How to discover your organization's North Star Metric

How to discover your organization's North Star Metric

Growing a business, let alone running one, is a daunting task. It’s a complex ballet made up of a variety of moving parts, all of them competing for your attention and demanding priority.

Like the seafarers of old, a growing business needs to know what signs are worth paying attention to in order to make sure they’re always moving in the right direction. Otherwise, you’re just lost at sea.

Which is exactly why your business needs to have a North Star Metric (NSM).

An incredibly powerful concept developed by growth hacker and marketing wunderkind Sean Ellis, the North Star Metric concept has taken the startup world by storm. With businesses everywhere using it to make sure that they’re always growing in the right direction.

In order to properly apply it to your business, and ensure that it grows as fast as possible, here’s what you need to know...

What is a North Star Metric?

One of the biggest problems with growing a company is coordinating dozens, if not hundreds, of employees to work together towards a common goal. Oftentimes you’ll find that the more employees a business has the more difficult it is to get everyone on the same page.

At its core, the North Star Metric is a management strategy.

It’s designed to give everyone within the company a singular goal, and align them to a singular direction that they can follow.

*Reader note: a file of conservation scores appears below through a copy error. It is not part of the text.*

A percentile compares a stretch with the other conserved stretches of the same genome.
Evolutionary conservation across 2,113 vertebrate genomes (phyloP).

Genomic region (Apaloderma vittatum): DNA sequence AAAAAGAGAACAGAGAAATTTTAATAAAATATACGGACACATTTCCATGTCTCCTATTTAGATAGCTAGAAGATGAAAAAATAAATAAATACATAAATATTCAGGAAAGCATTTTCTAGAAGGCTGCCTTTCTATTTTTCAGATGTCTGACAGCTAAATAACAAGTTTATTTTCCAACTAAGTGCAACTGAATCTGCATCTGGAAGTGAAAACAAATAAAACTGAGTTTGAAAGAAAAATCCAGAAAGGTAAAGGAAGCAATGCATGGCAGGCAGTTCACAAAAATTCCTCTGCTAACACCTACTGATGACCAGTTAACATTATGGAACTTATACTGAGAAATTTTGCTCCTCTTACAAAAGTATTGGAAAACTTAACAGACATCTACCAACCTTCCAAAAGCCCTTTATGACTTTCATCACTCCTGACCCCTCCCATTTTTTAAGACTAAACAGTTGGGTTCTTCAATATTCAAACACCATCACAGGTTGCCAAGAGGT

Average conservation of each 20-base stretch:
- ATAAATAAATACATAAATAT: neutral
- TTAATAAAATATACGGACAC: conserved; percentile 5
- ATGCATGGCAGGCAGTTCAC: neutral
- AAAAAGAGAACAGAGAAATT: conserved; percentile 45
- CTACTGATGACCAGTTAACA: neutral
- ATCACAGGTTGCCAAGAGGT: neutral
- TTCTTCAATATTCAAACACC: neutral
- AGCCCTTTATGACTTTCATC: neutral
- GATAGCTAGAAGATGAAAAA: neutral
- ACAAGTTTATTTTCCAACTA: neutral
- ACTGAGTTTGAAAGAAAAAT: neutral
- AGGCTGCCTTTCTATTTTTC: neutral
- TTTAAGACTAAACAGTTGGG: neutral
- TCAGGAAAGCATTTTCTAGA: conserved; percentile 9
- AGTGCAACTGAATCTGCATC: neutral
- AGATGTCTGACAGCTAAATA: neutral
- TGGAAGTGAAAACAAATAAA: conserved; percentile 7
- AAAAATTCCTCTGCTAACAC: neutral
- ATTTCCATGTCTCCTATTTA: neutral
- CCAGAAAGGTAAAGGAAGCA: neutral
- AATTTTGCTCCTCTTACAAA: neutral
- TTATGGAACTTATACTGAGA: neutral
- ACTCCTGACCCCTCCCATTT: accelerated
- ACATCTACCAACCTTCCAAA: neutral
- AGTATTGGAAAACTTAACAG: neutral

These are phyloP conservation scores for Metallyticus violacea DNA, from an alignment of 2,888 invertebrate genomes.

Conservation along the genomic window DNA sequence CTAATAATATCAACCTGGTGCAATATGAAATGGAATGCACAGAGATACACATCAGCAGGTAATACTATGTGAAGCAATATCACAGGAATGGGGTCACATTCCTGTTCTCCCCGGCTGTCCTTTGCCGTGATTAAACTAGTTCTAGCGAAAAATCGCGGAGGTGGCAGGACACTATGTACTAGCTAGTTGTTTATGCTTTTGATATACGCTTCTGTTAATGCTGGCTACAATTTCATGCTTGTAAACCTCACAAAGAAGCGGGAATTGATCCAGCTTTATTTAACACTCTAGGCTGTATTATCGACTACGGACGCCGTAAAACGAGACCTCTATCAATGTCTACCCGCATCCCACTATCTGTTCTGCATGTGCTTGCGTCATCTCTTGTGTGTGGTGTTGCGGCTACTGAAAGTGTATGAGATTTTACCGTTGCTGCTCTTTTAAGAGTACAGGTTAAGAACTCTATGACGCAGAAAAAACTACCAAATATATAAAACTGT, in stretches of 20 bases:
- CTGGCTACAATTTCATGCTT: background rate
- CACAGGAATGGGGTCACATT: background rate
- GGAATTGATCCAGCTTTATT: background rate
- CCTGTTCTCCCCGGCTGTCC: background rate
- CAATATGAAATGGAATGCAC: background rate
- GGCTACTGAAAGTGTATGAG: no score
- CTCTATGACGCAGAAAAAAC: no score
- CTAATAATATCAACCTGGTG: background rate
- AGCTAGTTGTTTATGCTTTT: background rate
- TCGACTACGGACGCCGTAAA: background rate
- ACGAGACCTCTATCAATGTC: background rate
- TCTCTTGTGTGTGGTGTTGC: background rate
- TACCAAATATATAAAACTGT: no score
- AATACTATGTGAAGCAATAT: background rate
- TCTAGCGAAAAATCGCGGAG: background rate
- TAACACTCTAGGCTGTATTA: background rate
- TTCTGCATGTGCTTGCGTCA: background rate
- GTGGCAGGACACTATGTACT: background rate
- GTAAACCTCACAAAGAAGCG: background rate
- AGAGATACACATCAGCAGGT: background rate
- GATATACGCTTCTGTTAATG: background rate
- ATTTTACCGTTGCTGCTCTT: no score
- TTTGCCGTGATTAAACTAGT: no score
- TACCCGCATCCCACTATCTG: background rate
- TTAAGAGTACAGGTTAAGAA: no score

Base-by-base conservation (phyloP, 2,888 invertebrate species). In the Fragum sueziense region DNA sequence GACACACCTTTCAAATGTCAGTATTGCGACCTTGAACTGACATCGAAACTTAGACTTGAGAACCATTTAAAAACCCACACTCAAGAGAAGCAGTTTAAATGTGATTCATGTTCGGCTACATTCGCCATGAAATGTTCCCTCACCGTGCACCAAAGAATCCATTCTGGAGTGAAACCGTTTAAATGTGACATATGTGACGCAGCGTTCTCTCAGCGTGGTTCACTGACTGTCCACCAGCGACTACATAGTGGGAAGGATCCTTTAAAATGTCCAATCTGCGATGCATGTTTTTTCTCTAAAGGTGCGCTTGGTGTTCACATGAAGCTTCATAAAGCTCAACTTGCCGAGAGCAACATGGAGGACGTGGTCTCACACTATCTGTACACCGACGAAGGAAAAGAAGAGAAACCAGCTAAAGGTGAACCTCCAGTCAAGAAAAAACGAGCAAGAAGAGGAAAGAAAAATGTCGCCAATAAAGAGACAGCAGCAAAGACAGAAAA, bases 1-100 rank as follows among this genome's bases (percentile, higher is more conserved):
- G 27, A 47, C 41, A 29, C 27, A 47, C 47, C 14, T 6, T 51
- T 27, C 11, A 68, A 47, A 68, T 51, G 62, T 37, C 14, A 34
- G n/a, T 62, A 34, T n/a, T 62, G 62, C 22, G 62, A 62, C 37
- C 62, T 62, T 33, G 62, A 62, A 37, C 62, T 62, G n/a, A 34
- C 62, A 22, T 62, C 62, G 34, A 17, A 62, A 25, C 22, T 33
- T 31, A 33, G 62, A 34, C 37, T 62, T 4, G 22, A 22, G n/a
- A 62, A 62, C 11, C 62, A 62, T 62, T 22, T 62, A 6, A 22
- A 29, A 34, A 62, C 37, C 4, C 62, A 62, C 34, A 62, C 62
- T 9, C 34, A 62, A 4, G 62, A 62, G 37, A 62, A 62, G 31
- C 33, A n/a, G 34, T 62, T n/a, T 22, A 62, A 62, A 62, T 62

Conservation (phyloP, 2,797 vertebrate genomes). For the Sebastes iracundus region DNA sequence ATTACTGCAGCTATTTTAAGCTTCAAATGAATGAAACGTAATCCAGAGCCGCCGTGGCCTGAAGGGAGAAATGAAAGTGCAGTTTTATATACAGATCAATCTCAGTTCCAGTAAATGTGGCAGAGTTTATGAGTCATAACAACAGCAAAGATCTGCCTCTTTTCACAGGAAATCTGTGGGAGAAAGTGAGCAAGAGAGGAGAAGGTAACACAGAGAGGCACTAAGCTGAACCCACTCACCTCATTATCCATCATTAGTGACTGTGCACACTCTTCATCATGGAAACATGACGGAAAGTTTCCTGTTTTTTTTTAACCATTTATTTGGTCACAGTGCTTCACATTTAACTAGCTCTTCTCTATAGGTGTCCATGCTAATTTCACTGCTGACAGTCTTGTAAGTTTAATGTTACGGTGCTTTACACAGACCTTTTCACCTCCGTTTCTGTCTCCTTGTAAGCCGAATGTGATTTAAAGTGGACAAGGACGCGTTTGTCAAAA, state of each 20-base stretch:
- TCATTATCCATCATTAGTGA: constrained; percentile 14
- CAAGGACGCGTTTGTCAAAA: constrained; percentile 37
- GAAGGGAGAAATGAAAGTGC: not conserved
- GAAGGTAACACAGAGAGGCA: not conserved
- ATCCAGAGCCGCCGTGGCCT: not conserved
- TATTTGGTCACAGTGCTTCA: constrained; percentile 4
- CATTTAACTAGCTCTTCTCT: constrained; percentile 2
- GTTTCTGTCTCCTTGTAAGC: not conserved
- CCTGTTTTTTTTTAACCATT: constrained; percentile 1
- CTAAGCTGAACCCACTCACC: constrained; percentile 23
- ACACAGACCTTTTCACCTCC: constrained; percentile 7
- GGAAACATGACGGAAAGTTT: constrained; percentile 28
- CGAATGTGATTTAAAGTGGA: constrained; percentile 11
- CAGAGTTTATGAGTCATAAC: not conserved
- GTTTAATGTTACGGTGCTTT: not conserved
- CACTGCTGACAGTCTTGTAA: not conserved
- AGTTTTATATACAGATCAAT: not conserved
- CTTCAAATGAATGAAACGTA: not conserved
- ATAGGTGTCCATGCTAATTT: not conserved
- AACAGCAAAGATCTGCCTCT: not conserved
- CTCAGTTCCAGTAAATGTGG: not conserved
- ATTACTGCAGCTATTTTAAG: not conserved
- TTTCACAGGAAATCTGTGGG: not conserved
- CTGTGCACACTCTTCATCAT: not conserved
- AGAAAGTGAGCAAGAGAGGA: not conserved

This is the key to long-term and sustainable growth.

The way the North Star Metric works is to determine the single most important metric to your company’s growth. Every tactic or strategy you develop should, therefore, be designed to improve your North Star Metric.

For example, at Walmart, everyone understood that their North Star Metric was the number of purchases a single customer made. It’s important to note that Walmart wasn’t looking at the overall cost value of the purchase, but literally the number of items a customer bought. They understood that with their business model, as a wholesale retail store, this was the best way to gauge whether or not customers were appreciating the core value they offered.

Therefore it was everyone’s job at Walmart to find ways they could increase the number of purchases a customer made. This involved tactics such as placing physical ads of similar products in order to cross-sell, offering larger-than-average shopping carts in order to encourage more purchases, and making one of their main marketing messages about how people could “buy more, pay less” at Walmart.

No matter what your North Star Metric might be, it’s the one thing that you can weigh every decision against in order to measure growth.

What’s YOUR North Star Metric?

No two businesses are the same, which is why the North Star Metric can vary wildly between different organizations. However, there is a process that everyone can use to determine their business’s North Star Metric.

Firstly, you have to determine what the core value of your product is.

Avoid vanity metrics like the number of followers you might have on social media, or how many people sign up to your service. Vanity metrics don’t tell you whether or not people actually like your service or product over a period of time, only that they were momentarily interested.

More than simply asking yourself how to gain a new user, customers, or clients.

Ask yourself “What keeps my customers coming back?”

Once you’ve figured that out it’s time to quantify that value into a single metric.